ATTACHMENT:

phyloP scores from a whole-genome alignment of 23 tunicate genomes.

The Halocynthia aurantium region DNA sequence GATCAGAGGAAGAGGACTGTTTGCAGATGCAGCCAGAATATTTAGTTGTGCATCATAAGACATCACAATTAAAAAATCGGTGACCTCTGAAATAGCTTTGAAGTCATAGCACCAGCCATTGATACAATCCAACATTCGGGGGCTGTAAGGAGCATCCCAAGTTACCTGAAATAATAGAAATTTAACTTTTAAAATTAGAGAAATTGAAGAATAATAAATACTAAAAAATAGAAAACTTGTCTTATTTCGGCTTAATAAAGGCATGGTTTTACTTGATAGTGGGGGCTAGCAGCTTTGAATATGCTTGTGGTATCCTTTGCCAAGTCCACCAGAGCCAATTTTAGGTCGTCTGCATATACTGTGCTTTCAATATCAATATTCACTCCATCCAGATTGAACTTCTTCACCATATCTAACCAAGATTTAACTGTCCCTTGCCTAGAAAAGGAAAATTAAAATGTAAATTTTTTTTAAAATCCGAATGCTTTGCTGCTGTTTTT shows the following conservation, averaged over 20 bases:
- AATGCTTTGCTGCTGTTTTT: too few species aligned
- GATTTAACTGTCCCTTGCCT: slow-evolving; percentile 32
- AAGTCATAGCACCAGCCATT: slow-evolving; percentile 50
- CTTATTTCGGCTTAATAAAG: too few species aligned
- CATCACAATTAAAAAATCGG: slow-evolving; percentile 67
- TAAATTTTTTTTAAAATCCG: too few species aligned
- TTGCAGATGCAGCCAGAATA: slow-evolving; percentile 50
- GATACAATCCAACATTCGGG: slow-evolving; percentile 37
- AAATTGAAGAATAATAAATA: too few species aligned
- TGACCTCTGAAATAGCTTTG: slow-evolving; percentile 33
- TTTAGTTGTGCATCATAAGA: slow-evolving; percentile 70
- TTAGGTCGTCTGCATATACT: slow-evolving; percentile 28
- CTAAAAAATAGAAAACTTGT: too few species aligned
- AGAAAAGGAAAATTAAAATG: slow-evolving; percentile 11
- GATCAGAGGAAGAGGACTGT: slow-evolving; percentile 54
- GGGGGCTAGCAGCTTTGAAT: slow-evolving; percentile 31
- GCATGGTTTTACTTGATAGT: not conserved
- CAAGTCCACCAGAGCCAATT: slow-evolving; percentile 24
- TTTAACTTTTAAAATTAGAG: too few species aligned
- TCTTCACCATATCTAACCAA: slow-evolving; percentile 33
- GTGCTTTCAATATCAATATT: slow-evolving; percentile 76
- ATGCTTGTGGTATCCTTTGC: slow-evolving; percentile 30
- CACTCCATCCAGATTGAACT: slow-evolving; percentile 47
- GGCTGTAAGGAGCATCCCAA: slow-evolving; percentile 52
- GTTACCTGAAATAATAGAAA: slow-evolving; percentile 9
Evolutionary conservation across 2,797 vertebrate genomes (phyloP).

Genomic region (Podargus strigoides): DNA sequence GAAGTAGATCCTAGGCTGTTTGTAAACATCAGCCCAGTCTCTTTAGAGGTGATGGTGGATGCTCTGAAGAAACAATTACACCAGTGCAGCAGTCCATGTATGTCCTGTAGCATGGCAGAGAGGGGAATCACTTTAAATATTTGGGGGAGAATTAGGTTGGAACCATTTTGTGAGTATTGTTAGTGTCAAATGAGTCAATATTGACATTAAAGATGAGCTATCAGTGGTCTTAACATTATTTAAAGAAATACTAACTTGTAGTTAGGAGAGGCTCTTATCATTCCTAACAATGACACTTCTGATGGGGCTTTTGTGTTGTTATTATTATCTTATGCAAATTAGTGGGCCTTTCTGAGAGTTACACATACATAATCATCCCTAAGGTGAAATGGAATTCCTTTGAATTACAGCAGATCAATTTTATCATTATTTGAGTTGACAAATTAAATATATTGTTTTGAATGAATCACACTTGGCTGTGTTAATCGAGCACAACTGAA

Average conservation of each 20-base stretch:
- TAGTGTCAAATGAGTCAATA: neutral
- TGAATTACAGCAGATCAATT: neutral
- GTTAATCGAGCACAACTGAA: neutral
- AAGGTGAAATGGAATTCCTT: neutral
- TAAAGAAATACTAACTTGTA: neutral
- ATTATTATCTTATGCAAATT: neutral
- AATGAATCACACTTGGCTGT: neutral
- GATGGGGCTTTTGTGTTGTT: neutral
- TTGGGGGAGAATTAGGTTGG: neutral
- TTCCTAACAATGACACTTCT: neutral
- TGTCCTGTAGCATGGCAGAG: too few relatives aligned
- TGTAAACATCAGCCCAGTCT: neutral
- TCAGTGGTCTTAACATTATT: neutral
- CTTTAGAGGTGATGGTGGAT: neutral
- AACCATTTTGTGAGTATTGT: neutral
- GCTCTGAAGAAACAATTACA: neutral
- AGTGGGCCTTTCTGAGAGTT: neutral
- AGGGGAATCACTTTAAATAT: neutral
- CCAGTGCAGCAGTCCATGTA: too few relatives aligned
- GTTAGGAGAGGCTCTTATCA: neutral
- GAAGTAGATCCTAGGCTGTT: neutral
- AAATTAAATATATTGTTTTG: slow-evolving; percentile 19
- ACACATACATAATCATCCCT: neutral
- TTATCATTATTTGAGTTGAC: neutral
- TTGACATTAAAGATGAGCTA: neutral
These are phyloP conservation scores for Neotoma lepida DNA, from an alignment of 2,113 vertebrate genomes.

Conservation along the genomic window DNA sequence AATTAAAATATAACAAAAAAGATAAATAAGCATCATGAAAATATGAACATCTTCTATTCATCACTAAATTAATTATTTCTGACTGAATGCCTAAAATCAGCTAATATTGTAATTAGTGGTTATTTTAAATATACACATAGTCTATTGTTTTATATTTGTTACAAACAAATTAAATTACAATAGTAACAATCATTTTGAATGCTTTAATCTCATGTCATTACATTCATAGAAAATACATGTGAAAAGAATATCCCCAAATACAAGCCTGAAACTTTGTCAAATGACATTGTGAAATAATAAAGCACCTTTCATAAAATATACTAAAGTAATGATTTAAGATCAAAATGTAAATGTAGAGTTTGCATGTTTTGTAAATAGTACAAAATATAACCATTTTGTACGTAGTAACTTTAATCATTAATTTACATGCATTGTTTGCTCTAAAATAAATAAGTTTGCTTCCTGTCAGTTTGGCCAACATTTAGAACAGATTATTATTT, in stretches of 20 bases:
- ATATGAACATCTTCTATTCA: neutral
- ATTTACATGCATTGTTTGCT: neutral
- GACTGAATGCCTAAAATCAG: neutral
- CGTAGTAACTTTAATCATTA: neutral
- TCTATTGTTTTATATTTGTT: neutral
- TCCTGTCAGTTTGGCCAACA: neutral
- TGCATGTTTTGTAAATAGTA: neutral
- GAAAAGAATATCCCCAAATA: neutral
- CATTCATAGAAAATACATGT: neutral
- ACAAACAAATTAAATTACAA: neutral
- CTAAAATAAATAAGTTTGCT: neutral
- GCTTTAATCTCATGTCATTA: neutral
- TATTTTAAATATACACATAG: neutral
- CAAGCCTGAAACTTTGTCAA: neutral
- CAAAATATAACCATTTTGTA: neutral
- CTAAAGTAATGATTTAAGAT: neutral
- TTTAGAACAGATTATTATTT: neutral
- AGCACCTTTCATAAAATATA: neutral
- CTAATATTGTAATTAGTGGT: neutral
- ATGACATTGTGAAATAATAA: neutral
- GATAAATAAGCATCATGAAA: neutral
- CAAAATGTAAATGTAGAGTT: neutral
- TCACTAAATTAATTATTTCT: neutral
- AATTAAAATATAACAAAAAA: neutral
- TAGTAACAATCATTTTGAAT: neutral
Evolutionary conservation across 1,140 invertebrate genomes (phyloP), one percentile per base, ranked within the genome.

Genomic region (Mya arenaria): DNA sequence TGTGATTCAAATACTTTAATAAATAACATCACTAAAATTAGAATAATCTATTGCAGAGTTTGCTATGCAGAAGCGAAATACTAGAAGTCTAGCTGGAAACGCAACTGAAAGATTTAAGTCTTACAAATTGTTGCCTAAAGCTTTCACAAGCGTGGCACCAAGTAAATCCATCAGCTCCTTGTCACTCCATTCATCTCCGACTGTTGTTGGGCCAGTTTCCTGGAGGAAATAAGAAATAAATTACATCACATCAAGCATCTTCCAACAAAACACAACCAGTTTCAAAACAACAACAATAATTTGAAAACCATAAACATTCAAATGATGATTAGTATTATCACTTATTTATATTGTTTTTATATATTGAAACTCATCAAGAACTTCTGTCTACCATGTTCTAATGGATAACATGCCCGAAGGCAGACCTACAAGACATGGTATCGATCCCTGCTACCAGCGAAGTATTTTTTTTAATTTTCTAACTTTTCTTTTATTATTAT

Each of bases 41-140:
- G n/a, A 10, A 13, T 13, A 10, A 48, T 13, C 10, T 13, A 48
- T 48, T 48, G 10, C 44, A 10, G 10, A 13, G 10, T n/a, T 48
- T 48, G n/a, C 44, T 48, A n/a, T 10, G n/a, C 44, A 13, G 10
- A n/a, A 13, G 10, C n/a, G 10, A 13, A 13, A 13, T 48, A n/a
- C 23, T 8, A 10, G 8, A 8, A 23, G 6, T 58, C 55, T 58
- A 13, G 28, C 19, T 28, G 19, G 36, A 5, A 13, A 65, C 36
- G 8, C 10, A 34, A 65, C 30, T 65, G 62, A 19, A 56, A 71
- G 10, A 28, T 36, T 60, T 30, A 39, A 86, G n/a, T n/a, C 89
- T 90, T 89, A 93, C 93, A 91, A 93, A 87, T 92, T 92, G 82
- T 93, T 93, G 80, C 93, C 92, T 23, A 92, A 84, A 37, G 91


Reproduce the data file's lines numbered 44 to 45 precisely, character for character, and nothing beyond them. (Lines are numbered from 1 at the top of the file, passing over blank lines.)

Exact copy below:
- CTTTAGAGGTGATGGTGGAT: neutral
- AACCATTTTGTGAGTATTGT: neutral